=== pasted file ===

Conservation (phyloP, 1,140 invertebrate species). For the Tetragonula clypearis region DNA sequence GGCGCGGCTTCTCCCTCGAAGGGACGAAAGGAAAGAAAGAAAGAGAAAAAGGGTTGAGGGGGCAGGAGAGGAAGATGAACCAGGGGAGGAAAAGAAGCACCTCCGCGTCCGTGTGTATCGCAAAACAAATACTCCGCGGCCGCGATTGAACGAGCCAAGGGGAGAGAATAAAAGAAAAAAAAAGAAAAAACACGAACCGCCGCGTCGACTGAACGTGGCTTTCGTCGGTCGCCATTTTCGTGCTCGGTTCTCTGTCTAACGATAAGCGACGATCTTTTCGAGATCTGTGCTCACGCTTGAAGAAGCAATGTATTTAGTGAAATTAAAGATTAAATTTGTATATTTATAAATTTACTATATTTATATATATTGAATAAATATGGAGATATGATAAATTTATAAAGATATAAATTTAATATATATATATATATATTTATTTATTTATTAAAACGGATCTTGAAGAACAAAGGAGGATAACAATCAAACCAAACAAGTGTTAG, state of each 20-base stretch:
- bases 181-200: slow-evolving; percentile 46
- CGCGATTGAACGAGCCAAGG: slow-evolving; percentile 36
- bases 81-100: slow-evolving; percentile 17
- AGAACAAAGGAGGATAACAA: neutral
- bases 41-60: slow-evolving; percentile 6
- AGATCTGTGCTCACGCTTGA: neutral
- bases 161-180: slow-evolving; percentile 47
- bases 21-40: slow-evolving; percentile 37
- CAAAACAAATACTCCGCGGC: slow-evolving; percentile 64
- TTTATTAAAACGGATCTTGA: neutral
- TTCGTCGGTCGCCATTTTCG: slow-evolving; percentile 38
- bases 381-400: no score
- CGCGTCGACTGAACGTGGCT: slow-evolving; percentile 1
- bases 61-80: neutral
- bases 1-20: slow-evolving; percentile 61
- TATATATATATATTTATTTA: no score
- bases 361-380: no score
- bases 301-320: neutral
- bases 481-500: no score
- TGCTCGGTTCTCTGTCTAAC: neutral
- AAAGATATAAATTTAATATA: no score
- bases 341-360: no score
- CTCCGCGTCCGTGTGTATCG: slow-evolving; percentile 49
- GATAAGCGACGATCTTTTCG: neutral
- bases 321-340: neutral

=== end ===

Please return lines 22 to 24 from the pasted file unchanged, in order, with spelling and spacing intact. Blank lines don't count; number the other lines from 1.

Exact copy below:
- AAAGATATAAATTTAATATA: no score
- bases 341-360: no score
- CTCCGCGTCCGTGTGTATCG: slow-evolving; percentile 49